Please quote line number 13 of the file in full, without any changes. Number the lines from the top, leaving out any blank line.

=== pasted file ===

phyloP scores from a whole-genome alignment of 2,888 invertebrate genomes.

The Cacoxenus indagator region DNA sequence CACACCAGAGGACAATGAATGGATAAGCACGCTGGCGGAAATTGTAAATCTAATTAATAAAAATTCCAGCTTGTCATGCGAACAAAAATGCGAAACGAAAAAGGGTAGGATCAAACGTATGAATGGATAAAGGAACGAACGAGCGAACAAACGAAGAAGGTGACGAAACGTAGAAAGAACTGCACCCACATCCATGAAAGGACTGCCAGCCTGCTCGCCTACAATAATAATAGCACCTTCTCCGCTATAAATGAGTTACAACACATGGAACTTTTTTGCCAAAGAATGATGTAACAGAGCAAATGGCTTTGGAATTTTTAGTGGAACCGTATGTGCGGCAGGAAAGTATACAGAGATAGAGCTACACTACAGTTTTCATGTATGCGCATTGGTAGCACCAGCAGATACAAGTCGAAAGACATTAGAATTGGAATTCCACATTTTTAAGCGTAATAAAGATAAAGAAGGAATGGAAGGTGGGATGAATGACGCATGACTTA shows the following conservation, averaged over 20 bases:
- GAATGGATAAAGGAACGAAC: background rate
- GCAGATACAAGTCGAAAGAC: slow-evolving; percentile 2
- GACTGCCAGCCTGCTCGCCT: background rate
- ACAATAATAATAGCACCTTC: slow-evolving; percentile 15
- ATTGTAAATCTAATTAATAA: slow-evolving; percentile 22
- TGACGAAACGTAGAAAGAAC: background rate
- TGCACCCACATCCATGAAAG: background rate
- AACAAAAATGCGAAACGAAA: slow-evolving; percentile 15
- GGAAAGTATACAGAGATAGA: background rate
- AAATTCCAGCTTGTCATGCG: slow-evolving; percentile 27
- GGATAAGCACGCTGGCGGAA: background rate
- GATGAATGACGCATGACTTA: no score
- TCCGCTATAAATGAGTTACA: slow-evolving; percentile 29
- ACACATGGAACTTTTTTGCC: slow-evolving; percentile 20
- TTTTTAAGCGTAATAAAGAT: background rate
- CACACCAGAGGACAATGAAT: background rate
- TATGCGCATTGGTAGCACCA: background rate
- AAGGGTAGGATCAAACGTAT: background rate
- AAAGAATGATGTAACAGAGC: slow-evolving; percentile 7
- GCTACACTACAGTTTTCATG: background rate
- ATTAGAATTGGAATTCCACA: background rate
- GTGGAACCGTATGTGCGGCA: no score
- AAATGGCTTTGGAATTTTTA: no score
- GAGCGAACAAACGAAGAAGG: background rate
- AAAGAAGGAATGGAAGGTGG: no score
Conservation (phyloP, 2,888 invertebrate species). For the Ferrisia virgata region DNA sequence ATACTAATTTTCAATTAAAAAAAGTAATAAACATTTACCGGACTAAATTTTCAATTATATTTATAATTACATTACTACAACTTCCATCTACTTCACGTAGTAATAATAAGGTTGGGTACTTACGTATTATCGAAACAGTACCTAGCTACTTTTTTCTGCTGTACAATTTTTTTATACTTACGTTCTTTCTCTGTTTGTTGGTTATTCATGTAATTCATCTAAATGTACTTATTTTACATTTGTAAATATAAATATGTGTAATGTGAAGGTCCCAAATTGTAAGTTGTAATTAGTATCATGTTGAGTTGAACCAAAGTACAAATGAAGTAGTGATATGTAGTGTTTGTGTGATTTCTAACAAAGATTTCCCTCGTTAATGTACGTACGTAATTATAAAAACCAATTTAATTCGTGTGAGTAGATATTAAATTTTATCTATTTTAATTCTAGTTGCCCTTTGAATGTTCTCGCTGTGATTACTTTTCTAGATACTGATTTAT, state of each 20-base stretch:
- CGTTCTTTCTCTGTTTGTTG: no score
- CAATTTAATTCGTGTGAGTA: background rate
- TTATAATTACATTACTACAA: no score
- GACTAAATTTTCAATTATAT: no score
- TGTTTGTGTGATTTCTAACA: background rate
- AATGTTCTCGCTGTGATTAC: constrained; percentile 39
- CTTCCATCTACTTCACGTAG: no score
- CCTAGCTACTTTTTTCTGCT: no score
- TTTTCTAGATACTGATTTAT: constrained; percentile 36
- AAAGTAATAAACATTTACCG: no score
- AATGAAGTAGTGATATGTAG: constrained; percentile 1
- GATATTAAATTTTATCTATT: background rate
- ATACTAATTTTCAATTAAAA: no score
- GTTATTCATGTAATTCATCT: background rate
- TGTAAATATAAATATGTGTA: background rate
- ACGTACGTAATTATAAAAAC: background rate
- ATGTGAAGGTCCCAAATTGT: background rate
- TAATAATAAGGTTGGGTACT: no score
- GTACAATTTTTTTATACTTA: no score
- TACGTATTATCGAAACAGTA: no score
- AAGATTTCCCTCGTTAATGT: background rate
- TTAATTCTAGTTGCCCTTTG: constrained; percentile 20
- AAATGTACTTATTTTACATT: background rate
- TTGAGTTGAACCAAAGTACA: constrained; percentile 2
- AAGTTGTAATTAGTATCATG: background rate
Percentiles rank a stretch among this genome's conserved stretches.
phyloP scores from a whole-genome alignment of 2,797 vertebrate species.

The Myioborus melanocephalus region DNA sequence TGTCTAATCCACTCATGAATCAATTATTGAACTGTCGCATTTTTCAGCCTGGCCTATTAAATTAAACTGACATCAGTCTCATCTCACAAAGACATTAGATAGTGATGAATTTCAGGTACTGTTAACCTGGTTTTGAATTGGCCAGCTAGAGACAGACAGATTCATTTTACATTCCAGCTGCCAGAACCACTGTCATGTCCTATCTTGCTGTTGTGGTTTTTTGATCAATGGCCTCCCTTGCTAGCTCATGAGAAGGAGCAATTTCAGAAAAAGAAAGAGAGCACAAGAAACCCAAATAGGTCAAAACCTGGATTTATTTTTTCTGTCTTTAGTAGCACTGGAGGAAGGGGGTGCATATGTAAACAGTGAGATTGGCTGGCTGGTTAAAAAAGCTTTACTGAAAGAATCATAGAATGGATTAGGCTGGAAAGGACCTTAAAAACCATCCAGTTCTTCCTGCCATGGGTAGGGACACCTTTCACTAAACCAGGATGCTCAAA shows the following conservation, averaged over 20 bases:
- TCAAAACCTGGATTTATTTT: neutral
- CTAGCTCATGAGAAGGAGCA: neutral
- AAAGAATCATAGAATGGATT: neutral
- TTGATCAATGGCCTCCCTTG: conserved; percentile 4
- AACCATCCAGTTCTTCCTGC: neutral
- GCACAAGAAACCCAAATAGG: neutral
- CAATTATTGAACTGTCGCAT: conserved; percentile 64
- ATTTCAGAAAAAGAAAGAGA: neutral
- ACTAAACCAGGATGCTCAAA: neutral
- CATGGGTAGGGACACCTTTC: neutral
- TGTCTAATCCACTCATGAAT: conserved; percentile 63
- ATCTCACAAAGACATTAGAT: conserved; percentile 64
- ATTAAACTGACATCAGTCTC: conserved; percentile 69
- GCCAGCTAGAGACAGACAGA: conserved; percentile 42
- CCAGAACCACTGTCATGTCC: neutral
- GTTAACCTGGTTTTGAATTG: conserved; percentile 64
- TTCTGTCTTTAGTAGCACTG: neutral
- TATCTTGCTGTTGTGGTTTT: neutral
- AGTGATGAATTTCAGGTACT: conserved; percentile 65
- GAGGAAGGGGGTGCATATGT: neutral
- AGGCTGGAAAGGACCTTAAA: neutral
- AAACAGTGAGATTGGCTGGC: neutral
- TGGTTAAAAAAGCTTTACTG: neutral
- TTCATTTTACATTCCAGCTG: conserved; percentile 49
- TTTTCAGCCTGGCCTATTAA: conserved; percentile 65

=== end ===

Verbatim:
- GGATAAGCACGCTGGCGGAA: background rate